oceans are thought to add around 15 million tonnes of methane to
the atmosphere each year. Parts of the surface of the world's oceans
have relatively high concentrations of dissolved methane.
The methane is largely produced by methanogenic microbes called
Archaea which, because they need anaerobic conditions, are to be
found producing methane within sinking particles in the surface
The methane produced in this way then diffuses into the surrounding
water and is emitted to the atmosphere from the ocean surface.
Large amounts of oceanic methane also arise from methanogenesis
in marine sediments, particularly in nutrient rich areas such as
those of estuaries.
Man's impact on oceanic methane emission lies primarily in our
effect on oceanic nutrient inputs through rivers and estuaries.
The nutrient rich waters in many rivers, produced by sewage input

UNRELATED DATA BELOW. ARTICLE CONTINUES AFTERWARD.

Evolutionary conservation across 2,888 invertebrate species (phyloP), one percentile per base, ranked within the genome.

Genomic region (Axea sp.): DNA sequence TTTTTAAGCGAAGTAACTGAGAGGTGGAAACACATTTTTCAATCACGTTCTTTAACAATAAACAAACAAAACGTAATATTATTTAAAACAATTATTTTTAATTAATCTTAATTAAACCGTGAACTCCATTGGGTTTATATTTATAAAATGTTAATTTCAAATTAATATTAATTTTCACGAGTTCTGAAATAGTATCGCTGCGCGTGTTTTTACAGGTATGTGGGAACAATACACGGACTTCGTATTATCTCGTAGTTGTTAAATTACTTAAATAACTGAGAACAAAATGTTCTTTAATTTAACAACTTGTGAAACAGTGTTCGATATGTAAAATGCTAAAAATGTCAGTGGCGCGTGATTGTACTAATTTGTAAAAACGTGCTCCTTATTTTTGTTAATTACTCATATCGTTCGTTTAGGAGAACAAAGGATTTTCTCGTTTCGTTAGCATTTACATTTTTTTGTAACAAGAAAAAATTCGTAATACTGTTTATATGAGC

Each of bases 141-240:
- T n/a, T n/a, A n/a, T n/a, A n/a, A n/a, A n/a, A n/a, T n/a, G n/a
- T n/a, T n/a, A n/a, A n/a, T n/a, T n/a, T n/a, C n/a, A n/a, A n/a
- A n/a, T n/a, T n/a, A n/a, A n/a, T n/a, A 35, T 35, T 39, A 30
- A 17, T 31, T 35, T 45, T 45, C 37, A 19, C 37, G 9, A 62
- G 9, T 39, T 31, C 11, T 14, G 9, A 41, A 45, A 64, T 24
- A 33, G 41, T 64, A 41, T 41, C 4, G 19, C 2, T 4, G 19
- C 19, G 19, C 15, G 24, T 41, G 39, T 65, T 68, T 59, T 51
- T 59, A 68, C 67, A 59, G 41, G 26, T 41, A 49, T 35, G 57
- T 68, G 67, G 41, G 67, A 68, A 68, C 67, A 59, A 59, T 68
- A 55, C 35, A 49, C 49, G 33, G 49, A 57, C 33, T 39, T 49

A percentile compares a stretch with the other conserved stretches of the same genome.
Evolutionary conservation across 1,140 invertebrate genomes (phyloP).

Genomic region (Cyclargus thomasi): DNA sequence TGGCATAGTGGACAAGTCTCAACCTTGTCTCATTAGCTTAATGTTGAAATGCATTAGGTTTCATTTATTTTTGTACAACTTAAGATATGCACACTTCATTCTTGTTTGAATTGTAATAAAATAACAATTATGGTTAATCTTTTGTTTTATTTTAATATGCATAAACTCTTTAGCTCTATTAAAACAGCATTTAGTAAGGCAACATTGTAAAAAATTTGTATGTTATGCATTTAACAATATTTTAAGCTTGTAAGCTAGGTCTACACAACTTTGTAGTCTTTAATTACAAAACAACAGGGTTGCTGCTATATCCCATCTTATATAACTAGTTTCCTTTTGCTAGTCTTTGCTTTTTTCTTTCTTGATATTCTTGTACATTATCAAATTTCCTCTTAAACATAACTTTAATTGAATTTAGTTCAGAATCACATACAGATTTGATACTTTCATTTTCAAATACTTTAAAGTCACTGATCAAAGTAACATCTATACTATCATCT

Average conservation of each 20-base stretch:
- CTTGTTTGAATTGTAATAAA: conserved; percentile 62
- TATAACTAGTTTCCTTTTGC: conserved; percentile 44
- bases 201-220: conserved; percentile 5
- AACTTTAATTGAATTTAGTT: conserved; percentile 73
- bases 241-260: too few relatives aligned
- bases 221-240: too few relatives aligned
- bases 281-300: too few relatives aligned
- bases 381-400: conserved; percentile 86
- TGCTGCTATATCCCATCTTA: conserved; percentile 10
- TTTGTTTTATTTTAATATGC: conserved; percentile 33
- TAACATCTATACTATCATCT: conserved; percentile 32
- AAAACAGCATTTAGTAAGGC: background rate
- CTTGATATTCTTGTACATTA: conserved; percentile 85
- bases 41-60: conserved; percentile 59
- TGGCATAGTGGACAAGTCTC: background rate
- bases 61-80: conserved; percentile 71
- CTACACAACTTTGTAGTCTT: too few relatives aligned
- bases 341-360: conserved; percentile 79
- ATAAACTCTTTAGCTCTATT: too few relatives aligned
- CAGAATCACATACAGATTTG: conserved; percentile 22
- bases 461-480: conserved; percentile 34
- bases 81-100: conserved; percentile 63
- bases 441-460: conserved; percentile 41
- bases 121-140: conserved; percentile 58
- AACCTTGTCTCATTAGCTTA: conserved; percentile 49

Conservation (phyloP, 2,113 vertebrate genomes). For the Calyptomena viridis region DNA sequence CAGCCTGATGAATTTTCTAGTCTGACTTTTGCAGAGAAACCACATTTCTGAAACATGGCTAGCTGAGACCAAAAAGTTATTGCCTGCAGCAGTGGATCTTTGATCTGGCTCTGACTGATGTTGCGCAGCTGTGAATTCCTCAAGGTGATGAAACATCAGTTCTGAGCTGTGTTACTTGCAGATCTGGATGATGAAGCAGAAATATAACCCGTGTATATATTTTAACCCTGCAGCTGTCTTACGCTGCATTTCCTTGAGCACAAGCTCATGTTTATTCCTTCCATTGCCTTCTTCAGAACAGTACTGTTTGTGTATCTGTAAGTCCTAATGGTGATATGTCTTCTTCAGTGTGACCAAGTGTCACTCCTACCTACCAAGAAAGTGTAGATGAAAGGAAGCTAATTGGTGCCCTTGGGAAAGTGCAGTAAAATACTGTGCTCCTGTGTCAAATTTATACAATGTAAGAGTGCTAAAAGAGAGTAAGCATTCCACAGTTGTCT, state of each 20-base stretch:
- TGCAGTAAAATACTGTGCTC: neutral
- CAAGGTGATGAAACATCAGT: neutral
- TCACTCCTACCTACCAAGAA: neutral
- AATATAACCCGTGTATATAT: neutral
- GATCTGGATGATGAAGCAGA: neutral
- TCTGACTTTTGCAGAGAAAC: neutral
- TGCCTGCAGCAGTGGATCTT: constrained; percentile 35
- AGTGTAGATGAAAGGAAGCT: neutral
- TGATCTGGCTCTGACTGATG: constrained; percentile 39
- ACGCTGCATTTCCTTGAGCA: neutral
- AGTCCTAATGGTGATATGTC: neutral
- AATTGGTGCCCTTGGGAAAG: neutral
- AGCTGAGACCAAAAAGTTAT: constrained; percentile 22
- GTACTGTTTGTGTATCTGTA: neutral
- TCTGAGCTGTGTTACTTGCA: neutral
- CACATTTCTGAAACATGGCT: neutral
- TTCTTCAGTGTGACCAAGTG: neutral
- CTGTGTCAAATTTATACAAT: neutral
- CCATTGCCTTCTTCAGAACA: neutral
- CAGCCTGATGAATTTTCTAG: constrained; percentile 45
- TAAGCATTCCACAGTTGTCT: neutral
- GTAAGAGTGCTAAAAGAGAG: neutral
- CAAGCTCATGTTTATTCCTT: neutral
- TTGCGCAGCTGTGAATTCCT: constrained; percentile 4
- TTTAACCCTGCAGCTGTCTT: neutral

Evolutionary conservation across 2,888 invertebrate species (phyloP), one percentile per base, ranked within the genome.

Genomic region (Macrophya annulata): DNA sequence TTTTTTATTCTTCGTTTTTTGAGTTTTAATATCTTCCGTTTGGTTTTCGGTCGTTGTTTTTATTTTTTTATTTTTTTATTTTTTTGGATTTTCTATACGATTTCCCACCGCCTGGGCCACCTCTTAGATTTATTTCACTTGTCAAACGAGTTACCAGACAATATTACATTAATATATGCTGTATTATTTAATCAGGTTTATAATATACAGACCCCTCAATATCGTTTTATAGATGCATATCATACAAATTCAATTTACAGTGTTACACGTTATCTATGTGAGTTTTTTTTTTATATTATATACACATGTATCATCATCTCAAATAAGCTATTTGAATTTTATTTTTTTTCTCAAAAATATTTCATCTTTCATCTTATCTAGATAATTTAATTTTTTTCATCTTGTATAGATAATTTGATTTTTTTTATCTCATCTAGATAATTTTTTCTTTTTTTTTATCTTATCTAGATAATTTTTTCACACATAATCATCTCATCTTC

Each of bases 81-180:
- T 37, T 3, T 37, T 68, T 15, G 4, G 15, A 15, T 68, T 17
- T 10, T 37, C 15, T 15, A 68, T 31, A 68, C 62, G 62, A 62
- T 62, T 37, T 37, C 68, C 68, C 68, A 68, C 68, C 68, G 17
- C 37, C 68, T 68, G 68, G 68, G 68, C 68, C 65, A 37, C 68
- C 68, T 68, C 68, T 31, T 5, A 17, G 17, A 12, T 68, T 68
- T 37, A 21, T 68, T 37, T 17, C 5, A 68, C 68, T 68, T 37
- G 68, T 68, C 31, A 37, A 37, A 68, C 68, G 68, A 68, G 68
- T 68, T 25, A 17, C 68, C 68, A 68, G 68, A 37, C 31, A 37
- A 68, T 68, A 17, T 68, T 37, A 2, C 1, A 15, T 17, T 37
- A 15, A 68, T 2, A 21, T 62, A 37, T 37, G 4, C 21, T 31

and agricultural run-off, lead to eutrophic conditions in estuaries
and coastal waters.
Such nutrient rich waters and sediments are ideal for methanogenesis,
with oxygen levels in the water often being very low and with plenty
of organic carbon on which the methanogenic bacteria are able to
Potential for control
Eutrophication of estuaries and coastal waters through sewage and
agricultural run-off has many damaging effects on the environment,
including toxic algal blooms aswell as increased nitrous oxide and
Steps have been taken in some countries to reduce key pollutants,
such as nitrate, through better land management practices. Similarly,
efficient sewage treatment has also led to reductions in levels
of coastal eutrophication in some areas. However, in many parts
of the world such marine pollution continues to increase in line
with a growing human population and the need for ever more intensive